Jesters could use rhymes and ditties to crack a joke or make a point, and the capacity to produce verse can signal some overlap with poets. But this intersection goes further – in some times and places the role of court poet could share some common ground with that of the court fool. An independent stance, and a certain freedom. It is even occasionally the recognised court poet who is also the fool.
In Ireland, as in some Scandinavian cultures, the poet could have a powerful position in the court or similar power structures, even occasionally including prophecy or fierce advice.
Here the poet listens to the Leprechaun king spewing rodomontade, his vauntings played back to him by a supine entourage. If this seems like a remote 12th century tale, don’t forget that 21st century corridors of power still have people surrounded by fawning underlings jockeying for position. And in many cases, they won’t have a court poet, like the court fool he often resembles, saying ‘Pah!’ to all that.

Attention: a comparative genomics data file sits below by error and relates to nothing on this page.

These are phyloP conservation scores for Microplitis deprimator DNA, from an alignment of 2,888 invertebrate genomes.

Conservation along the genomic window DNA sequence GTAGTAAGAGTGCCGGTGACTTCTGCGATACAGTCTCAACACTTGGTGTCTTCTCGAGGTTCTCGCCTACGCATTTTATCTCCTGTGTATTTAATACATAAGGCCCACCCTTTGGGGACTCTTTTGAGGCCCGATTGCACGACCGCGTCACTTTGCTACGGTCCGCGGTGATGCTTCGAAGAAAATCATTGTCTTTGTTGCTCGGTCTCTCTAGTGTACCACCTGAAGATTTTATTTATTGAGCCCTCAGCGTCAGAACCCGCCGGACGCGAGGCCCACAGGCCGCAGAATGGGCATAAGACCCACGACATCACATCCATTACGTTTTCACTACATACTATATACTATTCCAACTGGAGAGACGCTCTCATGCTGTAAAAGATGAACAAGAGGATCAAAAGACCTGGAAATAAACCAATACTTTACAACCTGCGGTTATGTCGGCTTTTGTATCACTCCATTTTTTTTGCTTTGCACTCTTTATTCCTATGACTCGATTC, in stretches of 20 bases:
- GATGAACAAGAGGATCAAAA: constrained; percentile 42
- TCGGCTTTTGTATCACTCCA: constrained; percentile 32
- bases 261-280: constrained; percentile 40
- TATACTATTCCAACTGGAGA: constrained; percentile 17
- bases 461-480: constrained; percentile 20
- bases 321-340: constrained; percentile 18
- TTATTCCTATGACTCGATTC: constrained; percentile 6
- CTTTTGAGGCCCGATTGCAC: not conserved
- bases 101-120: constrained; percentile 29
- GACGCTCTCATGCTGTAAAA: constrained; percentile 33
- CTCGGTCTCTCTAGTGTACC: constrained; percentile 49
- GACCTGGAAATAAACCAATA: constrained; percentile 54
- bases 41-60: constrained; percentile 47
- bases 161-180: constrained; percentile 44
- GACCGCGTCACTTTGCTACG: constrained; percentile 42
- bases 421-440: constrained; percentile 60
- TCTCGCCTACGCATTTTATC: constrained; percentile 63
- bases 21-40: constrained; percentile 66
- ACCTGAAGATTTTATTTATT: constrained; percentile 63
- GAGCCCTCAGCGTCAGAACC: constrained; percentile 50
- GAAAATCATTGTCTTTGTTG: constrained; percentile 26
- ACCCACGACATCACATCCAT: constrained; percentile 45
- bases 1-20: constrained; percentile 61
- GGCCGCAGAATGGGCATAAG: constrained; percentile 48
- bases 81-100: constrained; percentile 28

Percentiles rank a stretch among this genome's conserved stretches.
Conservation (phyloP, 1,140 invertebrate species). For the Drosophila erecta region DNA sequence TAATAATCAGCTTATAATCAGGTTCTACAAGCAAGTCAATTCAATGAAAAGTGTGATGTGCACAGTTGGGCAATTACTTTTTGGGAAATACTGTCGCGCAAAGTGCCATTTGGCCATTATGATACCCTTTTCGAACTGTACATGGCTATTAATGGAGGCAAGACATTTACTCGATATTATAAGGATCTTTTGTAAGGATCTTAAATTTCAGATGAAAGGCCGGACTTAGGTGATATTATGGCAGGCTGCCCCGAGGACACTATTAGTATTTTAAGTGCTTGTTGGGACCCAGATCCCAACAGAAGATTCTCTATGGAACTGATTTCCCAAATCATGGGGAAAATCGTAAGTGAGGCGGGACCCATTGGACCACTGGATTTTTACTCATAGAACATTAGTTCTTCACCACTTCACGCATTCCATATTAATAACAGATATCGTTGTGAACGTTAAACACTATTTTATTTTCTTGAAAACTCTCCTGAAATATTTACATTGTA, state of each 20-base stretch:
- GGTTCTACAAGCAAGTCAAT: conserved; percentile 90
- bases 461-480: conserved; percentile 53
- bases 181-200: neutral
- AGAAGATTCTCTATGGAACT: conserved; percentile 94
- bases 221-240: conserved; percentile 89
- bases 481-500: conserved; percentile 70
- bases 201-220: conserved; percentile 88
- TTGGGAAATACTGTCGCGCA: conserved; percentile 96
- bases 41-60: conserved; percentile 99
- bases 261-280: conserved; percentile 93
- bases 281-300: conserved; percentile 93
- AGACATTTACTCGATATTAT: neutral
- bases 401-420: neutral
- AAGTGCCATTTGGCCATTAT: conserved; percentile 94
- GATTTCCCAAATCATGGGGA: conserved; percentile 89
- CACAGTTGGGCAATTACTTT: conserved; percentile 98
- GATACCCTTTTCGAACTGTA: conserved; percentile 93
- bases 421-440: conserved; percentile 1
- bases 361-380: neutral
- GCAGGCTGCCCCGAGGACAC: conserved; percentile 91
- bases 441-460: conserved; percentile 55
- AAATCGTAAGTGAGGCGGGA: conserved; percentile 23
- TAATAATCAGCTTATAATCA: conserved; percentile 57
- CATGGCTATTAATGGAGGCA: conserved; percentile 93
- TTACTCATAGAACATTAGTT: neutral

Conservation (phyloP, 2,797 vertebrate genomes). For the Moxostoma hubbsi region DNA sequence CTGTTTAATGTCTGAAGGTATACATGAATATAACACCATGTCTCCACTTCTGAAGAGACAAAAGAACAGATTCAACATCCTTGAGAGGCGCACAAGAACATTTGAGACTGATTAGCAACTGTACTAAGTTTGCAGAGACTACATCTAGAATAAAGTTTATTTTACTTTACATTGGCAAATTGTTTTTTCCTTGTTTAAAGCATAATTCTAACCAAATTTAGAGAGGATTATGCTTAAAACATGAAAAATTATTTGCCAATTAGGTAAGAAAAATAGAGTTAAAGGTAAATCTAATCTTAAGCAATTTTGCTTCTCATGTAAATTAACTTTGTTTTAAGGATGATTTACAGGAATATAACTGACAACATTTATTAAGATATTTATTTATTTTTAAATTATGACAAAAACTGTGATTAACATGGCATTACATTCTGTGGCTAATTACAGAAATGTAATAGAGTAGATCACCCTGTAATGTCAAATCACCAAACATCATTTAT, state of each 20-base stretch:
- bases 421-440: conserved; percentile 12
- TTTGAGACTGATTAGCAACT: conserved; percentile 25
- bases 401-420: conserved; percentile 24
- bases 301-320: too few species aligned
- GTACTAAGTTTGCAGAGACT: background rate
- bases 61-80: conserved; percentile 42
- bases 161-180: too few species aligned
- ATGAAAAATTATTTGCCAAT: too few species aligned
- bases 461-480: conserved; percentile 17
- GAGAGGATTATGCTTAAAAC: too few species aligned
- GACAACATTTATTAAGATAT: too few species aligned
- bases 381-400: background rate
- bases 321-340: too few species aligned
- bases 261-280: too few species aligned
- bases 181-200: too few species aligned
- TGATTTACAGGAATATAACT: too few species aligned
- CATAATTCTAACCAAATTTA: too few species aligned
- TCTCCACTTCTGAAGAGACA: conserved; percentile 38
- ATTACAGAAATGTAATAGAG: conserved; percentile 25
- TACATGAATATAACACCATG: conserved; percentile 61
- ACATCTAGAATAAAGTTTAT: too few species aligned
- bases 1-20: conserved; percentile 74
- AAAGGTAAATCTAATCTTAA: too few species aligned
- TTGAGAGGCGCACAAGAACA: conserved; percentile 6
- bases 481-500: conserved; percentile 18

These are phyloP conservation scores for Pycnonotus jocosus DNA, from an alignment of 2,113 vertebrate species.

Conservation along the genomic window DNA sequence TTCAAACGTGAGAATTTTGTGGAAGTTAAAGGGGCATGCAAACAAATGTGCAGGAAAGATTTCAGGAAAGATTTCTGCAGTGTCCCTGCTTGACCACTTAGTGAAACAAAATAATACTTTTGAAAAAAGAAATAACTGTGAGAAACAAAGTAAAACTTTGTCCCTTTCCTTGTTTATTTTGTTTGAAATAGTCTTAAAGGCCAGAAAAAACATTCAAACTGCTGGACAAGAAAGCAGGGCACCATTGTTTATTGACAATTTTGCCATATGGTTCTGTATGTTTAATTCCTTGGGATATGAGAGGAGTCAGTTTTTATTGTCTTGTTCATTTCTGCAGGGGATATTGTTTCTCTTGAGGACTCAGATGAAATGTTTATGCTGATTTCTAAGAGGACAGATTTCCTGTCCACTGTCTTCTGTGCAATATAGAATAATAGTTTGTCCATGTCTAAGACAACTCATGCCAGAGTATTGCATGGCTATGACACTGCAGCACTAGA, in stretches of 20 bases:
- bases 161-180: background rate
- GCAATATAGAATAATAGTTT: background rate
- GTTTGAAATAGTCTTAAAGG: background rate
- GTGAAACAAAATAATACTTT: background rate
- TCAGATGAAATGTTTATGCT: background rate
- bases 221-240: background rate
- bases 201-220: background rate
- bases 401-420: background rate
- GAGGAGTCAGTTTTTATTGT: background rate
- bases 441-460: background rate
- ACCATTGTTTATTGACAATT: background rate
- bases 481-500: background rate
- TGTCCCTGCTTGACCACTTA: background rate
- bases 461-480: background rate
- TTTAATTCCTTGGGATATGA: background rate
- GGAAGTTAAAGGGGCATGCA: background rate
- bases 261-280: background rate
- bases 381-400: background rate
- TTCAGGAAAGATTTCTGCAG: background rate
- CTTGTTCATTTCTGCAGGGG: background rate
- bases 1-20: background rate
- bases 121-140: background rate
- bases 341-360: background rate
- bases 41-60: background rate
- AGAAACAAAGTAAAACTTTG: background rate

“Have you ever seen a king that was better than myself?” And they answered, “We have not.” “Have you ever seen a strong man better than my strong man?” “We have not.” “Horses or men of battle have you ever seen better than they which to-night are in this house?” “By our word,” they made answer, “we never have”… All of which when he had heard, the king’s chief poet Esirt burst out laughing.
In this case, the poet is bound in chains for insulting the glory of the ‘wee folk’, but asks for a few days’ grace in which to bring to light the truth behind his dismissive laugh. Truth-telling mockery, as we know, is a regular device of court fools.
See another Irish myth which refers to jesters, or meet Rocmid, the heart-delighting court fool.
Source: The Death of Fergus Mac Leide (c. 1100), quoted in Ancient Irish Tales, ed. by Tom Cross and E. Slover (Dublin: Figgis, 1936; repr. 1969), p. 472
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